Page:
Supreme Court Hears Key Religious Liberty Case

WASHINGTON, DC - JUNE 15: The statue Authority of Law by sculptor James Earle Fraser stands on the steps of the U.S. Supreme Court which ruled that LGBTQ people can not be disciplined or fired based on their sexual orientation June 15, 2020 in Washington, DC. With Chief Justice John …
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The U.S. Supreme Court heard oral arguments Wednesday morning in a key religious liberty case that focuses on the right of faith-based social service agencies to provide services while holding their religious beliefs.

In Fulton v. City of Philadelphia – one of the first cases to come before the Supreme Court with Justice Amy Coney Barrett, who was sworn in last week – the city of Philadelphia told Catholic Social Services (CSS) it must either change its religious practices or shut down, preventing children in need from being placed with loving foster families.

Single foster mothers Sharonell Fulton and Toni Simms-Busch, both women of color, asked the Supreme Court to protect their right to provide foster care to children in need, in partnership with a Catholic organization that shares their faith beliefs and values.

Lori Windham, senior counsel at Becket Fund for Religious Liberty, presented oral arguments telephonically on behalf of Fulton, Simms-Busch, and Catholic Social Services, arguing the First Amendment protects the right of faith-based organizations to serve those in need without giving up their closely held religious beliefs.

During oral arguments, Justice Brett Kavanaugh referred to the city of Philadelphia’s position as “absolutist and extreme,” observing that “no same-sex couple has ever come to Catholic Social Services for participation in this program.”

Justice Stephen Breyer expressed what is “bothering me a lot” about the case is that no same-sex “family has ever been turned down by this agency—indeed has never applied.”

Justice Neil Gorsuch pointed out the city could “effectively take over a service that had been provided privately for some time, and take it over so much so that it regulates it pervasively and this [Free Exercise] analysis shouldn’t apply at all.”

“Religious organizations should be free to serve the public, regardless of their beliefs,” said Windham in a statement. “The public square is big enough to accommodate everyone who wishes to do good – and that should be especially true when it comes to taking care of children in need.”

“My faith has led me to become a foster mother to children that society had abused and discarded,” foster mother and plaintiff Fulton said in a statement. “As a single woman of color, I’ve learned a thing or two about discrimination over the years—but I’ve never experienced the vindictive religious discrimination the City’s politicians have expressed toward my faith.”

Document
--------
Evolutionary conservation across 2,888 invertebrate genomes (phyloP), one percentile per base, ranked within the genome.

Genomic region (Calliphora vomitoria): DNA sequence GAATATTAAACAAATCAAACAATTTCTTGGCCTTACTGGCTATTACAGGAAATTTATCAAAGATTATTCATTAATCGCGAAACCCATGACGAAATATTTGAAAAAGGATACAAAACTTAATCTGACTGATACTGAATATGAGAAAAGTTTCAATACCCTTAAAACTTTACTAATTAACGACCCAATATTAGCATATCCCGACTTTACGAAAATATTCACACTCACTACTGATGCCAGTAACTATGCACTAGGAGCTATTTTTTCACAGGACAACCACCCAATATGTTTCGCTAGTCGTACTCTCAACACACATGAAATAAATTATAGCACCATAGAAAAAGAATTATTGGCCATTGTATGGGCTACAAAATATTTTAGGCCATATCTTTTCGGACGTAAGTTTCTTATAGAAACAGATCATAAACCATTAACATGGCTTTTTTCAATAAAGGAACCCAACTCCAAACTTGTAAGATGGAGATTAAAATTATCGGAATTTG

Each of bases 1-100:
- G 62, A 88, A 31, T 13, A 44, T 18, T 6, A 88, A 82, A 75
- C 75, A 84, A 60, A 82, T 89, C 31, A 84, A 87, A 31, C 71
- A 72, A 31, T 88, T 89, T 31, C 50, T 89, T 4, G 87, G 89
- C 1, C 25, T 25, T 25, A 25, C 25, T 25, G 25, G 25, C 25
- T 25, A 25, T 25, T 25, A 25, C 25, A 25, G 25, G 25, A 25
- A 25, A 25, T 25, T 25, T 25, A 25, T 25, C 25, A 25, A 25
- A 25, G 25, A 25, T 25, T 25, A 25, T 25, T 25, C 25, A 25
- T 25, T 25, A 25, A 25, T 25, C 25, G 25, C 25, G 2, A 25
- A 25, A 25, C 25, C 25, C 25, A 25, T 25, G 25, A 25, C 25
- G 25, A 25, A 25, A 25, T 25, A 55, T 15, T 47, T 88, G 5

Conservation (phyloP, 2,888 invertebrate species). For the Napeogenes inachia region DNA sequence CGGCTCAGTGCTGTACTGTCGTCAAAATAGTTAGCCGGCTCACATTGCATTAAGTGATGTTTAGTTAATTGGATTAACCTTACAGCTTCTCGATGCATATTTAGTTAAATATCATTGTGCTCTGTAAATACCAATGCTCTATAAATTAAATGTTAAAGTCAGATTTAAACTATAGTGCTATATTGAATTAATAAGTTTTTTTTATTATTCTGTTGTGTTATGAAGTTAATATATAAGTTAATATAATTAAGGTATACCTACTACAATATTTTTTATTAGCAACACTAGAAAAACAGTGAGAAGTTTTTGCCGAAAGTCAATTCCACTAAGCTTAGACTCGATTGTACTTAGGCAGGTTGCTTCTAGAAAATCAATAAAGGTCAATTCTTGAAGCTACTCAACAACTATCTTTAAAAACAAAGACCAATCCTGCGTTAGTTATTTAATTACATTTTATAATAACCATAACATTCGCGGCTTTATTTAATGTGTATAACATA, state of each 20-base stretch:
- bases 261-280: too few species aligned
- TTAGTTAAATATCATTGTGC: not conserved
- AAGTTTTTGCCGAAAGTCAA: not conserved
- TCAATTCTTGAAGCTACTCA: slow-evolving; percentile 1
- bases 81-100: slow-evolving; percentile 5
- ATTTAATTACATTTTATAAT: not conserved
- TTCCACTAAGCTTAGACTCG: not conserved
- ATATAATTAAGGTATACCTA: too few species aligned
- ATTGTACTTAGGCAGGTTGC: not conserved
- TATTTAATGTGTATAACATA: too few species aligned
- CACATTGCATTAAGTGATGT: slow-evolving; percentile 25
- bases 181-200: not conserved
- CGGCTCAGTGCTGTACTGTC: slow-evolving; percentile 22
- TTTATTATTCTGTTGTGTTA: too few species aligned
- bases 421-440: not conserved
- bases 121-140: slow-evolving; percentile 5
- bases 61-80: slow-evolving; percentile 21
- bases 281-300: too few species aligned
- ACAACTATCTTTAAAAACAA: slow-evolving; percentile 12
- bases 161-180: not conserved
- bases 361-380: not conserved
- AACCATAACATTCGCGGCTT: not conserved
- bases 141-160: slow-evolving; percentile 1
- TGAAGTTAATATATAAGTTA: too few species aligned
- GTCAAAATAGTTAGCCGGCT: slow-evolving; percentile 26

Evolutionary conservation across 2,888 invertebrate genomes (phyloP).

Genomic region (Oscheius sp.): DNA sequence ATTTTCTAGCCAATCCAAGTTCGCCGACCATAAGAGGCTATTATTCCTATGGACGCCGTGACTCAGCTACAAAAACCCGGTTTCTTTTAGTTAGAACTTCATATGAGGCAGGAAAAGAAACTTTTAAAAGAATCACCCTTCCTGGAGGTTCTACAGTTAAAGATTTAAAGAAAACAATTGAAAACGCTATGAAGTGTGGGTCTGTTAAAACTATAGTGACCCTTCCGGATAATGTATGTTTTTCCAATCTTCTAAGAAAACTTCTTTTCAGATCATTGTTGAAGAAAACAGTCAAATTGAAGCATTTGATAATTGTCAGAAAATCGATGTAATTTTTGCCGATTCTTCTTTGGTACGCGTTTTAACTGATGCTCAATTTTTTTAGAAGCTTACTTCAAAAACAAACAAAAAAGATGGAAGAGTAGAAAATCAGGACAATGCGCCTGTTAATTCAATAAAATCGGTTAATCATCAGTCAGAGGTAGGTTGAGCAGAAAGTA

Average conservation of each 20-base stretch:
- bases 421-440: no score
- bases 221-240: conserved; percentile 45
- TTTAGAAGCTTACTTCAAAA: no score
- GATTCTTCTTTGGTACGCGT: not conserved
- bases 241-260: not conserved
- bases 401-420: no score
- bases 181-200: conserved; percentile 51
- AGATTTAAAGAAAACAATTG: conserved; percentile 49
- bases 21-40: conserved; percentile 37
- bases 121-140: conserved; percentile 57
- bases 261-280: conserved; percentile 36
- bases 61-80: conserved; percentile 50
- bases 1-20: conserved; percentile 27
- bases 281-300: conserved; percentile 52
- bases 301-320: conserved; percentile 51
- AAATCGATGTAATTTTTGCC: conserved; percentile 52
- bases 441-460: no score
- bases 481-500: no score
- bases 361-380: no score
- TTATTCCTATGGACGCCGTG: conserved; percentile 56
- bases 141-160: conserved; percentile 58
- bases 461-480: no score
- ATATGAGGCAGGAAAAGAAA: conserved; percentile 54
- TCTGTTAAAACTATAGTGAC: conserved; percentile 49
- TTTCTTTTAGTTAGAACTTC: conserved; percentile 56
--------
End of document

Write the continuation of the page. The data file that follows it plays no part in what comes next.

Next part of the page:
In 2018, the city of Philadelphia made the decision to end referrals of children in need of foster care to Catholic Social Services, citing a law that bans discrimination on the basis of sexual orientation.

Breitbart News reported at the time:

The lawsuit notes that Catholic Social Services has partnered with the City for decades to place foster children in stable, loving homes and has “a proven track record of compassion, quality, and success.” On an average day, Catholic Social Services “serves more than 120 children in foster care, and it supervises around 100 different foster homes,” it says, for a total service of more than 2,200 at-risk children in Philadelphia last year alone.

Catholic League president Bill Donohue provided further context:

Miami Archbishop Thomas Wenski, who is also the chairman of the United States Conference of Catholic Bishops’ Committee for Religious Liberty, noted on November 2 that “The Church pioneered foster care in Philadelphia 150 years before the government got involved.” But because CSS, following Church teachings, will not place children with homosexual couples, the government is seeking to force it to get into line with its amoral values.

The Supreme Court’s decision in the case is expected to have an impact on the future of religious liberty in a variety of cases and in defending the right of faith-based ministries to provide their services while practicing their closely held beliefs.

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